|Civilian deaths NATO bombing Libya|
Daily Mail UK
Excerpt, editing, comment by Carolyn Bennett
“Too Many Have Died. ” Ten-term U.S. Congresswoman Lynn Woolsey said this in 2009 when speaking before a session of the U.S. House of Representatives. She continued this way.
“In America we have seen 35,000 of our finest and bravest men and women killed or wounded in battle, and 140,000 of our troops remain in harm’s way today; and the death toll itself does not measure the full human cost of the conflict. ” She continued.
|Hon. Lynn Woolsey|
Member of U.S. Congress (Calif.)
It does not include the injured.
It doesn’t include the children who have been orphaned.
It doesn’t include the families devastated by the loss of loved ones and their breadwinners.
It doesn’t include the suffering of the 4 million refugees.
It doesn’t include the countless deaths from indirect causes, including the lack of health care because hospitals were closed and so many doctors were forced to flee.
It doesn’t include the people who have seen their futures taken away from them because of their schools and colleges being closed by the fighting.
WAR is no video game, Woolsey said.
Real people die or are horribly wounded and scarred, and they are scarred and wounded for life.We need to remember that when we make momentous decisions about war and peace in this House [the U.S. House of Representatives], we have to consider those statistics.
Real families suffer.
Congresswoman Woolsey was talking about Afghanistan and Iraq. And three years later, as the U.S. war on Afghanistan continues and violence spikes in Iraq, though foreign combat troops are supposedly out of that country though leaving and sizable occupation, the historian, essayist, and Al Jazeera investigative journalist, Nick Turse, reports on the continuing and accelerated U.S. violence against on the peoples of Africa and closer to home.
Under U.S. President Barack Obama, Turse wrote last week, operations on the continent of Africa “have accelerated far beyond the limited interventions of the [George W] Bush years.” This carnage, chaos and provocation in the latter years include (but are not limited to)—
Last year’s war in Libya;U.S. wars closer to home
Regional drone campaigns with missions run out of airports and bases in Djibouti, Ethiopia and the Indian Ocean archipelago nation of Seychelles;
A flotilla of 30 ships in the Indian Ocean supporting regional operations;
A multi-pronged military and CIA campaign against militants in Somalia, including intelligence operations, training for Somali agents, secret prisons, helicopter attacks, and U.S. commando raids;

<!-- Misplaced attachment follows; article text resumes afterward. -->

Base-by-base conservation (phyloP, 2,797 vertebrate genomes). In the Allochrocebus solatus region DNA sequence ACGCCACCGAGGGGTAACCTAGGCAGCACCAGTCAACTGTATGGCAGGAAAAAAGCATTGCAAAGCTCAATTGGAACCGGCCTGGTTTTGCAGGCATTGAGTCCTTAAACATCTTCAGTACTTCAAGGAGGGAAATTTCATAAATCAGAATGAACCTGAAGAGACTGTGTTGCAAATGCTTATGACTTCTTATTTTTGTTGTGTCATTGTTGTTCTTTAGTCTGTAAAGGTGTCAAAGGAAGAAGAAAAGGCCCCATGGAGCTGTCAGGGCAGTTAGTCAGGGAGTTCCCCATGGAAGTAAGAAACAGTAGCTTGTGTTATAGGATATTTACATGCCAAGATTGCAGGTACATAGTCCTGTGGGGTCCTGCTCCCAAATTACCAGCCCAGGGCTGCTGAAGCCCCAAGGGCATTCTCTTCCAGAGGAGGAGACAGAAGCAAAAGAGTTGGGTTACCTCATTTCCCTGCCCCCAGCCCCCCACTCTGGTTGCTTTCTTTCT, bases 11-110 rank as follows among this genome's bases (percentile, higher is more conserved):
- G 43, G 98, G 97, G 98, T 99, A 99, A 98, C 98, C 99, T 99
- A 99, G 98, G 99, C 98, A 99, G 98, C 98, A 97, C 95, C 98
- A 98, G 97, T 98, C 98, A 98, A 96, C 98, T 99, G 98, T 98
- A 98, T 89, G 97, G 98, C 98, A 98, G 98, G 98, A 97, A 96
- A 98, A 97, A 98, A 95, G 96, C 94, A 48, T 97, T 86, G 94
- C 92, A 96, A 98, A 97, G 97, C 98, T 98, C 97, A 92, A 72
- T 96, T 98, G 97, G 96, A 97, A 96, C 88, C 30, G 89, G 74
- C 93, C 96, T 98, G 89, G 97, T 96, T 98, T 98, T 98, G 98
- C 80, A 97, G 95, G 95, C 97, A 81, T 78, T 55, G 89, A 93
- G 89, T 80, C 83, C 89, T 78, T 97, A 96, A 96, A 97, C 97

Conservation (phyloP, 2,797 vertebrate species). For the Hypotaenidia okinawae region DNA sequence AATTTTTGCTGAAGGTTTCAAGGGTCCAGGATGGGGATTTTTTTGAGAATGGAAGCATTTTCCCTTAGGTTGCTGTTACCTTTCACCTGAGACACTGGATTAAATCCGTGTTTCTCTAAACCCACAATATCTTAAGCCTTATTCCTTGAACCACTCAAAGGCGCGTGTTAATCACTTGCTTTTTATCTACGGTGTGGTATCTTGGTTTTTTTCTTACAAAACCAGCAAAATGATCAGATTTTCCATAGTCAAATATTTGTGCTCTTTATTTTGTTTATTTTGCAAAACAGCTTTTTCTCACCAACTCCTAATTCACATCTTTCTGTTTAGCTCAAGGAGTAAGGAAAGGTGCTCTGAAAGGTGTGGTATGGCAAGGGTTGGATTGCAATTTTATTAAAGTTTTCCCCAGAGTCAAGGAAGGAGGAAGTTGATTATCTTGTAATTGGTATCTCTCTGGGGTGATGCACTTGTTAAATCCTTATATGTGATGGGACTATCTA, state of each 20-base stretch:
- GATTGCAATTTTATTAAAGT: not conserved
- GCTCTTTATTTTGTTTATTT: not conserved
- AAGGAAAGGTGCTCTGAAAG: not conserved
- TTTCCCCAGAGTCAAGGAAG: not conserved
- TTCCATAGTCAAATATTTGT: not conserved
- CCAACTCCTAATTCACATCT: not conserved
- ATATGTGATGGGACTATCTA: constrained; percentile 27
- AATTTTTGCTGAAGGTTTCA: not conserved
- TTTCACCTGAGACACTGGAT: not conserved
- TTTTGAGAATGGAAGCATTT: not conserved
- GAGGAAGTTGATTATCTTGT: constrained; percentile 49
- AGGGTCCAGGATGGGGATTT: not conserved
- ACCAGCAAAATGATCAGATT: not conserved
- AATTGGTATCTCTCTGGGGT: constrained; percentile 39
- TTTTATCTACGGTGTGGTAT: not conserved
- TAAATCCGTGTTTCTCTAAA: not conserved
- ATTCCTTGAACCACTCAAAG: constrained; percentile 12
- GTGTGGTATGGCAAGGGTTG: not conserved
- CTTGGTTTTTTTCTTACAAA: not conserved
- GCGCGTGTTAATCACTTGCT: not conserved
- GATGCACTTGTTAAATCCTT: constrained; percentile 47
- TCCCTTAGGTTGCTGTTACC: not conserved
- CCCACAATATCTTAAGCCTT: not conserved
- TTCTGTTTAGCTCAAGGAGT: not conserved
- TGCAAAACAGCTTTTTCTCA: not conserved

A massive influx of cash for counterterrorism operations across East Africa;
A possible old-fashioned air war, carried out on the sly in the region using manned aircraft;
Tens of millions of dollars in arms for allied mercenaries and African troops;
A special ops expeditionary force (bolstered by State Department experts) dispatched to help capture or kill Lord’s Resistance Army leader Joseph Kony and his senior commanders, operating in Uganda, South Sudan, the Democratic Republic of the Congo, and the Central
African Republic (where US Special Forces now have a new base);
A mission by elite Force Recon Marines from the Special Purpose Marine Air Ground Task Force 12 (SPMAGTF-12) to train soldiers from the Uganda People’s Defense Force. This supplies the majority of troops to the African Union Mission in Somalia, and its documentation only scratches the surface of Washington’s fast-expanding activities in the region.
|War on drugs|
“Pentagon drone missions burrow deep inside Mexico in its “battle against drug cartels” and Department of Defense CIA agents and civilian operatives attach to Mexican military bases and participate in Mexico’s drug war, he reports.
“In 2012, the Pentagon ramped up anti-drug operations in Honduras with U.S. forces seen participating in joint operations with Honduran troops as part of a training mission dubbed ‘Beyond the Horizon 2012.’
Leaving innocent civilian dead in their path, “Green Berets,” Turse says, “have been assisting Honduran Special Operations forces in anti-smuggling operations. A Drug Enforcement Administration (DEA) Foreign-deployed Advisory Support Team —originally created to disrupt Afghan poppy trade — has joined forces with Honduras’s “most elite counternarcotics unit,” the Honduran Tactical Response Team in these operations.
How many times must a man look up/before he can see the sky?
How many ears … / before he can hear people cry?
How many deaths will it take until [WE know]/… too many people have died?
Sources and notes
“Too Many Have Died,” May 5, 2009, http://woolsey.house.gov/smart-security-video-text/too-many-have-died-310/
Hon. Lynn Woolsey: Congresswoman Lynn Woolsey is in her 10th term as the representative from California’s 6th District, just north of San Francisco. Her district includes all of Marin and most of Sonoma County. Biography updated January 2011, http://woolsey.house.gov/index.cfm?sectionid=31§iontree=2,31
“The Obama formula for America's next decade of global war” (Nick Turse,Al Jazeera, July 2, 2012: USA and the War on Terror), July 6, 2012,
Starting or fanning brushfire wars on several continents could lead to raging wildfires that spread unpredictably and prove difficult, if not impossible, to quench, http://www.stopwar.org.uk/index.php/the-obama-formula-for-americas-next-decade-of-global-war
Nick Turse is a historian, essayist, and investigative journalist,
“Blowin’ in the Wind,” BOB DYLAN LYRICS, http://www.azlyrics.com/lyrics/bobdylan/blowininthewind.html
Bombing: Nato has been urged by Russia to investigate civilian deaths in Libya from its bombing campaign
Read more: http://www.dailymail.co.uk/news/article-2076689/Russia-asks-Nato-investigate-civilian-deaths-Libya-bombing-campaign.html#ixzz20AJ9xsKE
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